Thursday, July 23, 2009

The Pleasant Nuisance Theory of Collections

Every economic downturn is marked by extended receivables collection.  More businesses need to rely on their vendors, suppliers, and contractors to finance the increased time and effort required to collect their receivables - this creates a significant tightening of cash flow through and entire supply chain in each industry.

The tightening credit markets have only accentuated the problem as most businesses are not able to rely on traditional banks for to finance their working capital - which is defined as the difference between the time a business needs to pay its payables and the the time it takes to collects from its customers.

We subscribe to and teach the Pleasant Nuisance Theory.  In its simplicity, it uses consistent yet pleasant messaging to be just annoying enough but pleasant and professional enough to ensure that we are first in line to receive any payments being sent by our customers.  Here is more detail on how it works (we will assume that all customers in this example are invoices on a net 30 basis).

First, someone in the firm needs to fill the role of "pleasant nuisance."  This individual needs to devote a specific amount of time every week to contacting customers that owe money.  Sometimes 1 or 2 hours is all it takes.  The entrepreneurs, founders, CEO, and anyone involved in sales and marketing should NEVER fill this role.

Second, the "pleasant nuisance" should contact every customer within 15 days of when the customer receives an invoice from the company.  The call (yes, an actual phone call, which should not be confused with an email, text message, tweet, or status update on FaceBook) should go something like this: "Tammy, this is Steve with the XYZ Company.  I wanted to thank you again for paying our last invoice so promptly.  Also, I was calling to make sure that you received our invoice #15224 dated June 1st.  Have you seen it yet?"  If Tammy says yes, then respond with something like this: "Great.  Thanks for confirming that.  Do you have any questions or concerns with it?"  If she says no, then say something like this: "Oh, I would have thought you would have it by now.  May I email or fax it to you right now?"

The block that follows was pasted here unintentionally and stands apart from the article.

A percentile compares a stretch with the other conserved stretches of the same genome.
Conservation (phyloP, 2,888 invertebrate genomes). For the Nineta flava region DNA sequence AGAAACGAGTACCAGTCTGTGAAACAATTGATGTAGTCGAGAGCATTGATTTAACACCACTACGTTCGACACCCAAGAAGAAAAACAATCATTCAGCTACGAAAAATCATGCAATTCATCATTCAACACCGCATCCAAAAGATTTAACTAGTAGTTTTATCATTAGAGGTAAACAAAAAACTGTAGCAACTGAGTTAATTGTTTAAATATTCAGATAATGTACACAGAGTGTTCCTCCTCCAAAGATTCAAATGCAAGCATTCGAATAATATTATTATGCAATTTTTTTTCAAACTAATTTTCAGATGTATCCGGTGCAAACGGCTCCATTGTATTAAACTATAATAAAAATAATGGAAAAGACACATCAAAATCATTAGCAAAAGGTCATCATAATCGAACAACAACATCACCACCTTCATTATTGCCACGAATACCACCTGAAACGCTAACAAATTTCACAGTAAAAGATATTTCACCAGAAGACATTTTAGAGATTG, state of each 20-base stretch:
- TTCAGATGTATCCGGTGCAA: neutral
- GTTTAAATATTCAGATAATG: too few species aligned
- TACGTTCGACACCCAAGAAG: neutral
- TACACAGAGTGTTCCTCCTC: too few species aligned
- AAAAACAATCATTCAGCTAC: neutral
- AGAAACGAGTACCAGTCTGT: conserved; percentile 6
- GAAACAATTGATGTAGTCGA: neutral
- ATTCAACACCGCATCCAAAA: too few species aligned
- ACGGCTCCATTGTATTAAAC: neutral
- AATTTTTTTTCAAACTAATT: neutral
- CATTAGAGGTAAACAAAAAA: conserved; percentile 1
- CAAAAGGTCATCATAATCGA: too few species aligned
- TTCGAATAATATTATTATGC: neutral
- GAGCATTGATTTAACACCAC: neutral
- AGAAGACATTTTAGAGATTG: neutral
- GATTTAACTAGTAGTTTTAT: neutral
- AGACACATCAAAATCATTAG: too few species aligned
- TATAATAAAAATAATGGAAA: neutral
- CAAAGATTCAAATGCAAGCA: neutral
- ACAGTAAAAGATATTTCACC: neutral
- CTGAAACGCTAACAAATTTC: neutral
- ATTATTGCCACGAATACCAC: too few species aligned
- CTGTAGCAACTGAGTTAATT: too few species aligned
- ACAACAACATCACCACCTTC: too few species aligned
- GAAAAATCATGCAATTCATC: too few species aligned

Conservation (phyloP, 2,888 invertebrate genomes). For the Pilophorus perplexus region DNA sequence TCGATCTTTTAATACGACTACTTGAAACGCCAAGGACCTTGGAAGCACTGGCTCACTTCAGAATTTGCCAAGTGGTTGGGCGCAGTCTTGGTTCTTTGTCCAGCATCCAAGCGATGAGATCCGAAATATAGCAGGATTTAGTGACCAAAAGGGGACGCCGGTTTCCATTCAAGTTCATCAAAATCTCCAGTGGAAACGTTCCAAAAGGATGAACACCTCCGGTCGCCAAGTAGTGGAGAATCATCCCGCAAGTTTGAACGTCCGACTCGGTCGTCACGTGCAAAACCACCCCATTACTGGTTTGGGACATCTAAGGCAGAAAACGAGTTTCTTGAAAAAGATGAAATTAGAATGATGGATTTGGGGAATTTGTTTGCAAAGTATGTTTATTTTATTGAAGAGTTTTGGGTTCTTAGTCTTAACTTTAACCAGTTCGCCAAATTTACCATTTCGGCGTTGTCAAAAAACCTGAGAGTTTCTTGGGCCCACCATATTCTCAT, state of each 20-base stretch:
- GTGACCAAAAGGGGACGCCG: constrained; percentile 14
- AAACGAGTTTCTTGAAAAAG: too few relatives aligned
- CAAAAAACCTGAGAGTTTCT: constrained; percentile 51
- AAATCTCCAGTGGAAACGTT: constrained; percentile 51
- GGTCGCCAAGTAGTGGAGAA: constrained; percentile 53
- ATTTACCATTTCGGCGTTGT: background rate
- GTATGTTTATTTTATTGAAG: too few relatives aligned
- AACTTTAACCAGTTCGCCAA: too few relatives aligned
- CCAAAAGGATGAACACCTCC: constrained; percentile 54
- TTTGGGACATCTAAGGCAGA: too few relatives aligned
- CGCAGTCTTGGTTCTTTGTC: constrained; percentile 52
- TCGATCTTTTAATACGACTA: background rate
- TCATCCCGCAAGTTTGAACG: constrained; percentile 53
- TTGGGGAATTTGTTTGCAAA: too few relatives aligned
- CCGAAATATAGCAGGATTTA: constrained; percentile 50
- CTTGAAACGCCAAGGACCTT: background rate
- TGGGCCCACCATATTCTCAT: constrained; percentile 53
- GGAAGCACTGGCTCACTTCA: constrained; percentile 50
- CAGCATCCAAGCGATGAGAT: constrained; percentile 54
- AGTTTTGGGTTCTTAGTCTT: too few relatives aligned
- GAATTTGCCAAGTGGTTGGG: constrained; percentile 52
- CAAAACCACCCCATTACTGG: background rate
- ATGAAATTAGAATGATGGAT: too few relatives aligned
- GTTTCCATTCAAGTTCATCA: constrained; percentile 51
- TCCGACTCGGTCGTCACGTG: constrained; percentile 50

The third step comes with a phone call within about 1-10 of the invoices due date.  The call may go someting like this: "Tammy, this is Steve from XYZ Company.  We discussed invoice #15524 a little while ago and you were able to confirm receipt of that invoice with you at that time.  Are there any concerns or hesitations with paying it by its due date next week, June 30th?"

I hope you can sense the pleasant part of this process.  It isn't really much of a nuisance.

Fourth, if we call have not received the payment on the due date, we might have a phone call like this: "Tammy, this is Steve.  Today is the due date for invoice #15224 and we have not yet received payment - we were expecting it today.  Could you confirm that the payment has been issued to us?  What date was the check mailed?"

If the customer does not confirm payment, then we step up our pleasant nuisance efforts by seeking commitments and then holding them to those commitments.  Our leverage points may be finance charges, late fees, or termination of their credit terms altogether.  We'll save those parts of the pleasant nuisance theory for a future blog post.

Conclusion - you will be surprised that two things happen.  First, you will start getting paid on-time and sometimes even early more often.  Second, you will train the AP clerk or accountant at your customer to expect your follow-up and want to give you good news each time you call.  You may even establish a good relationship with them!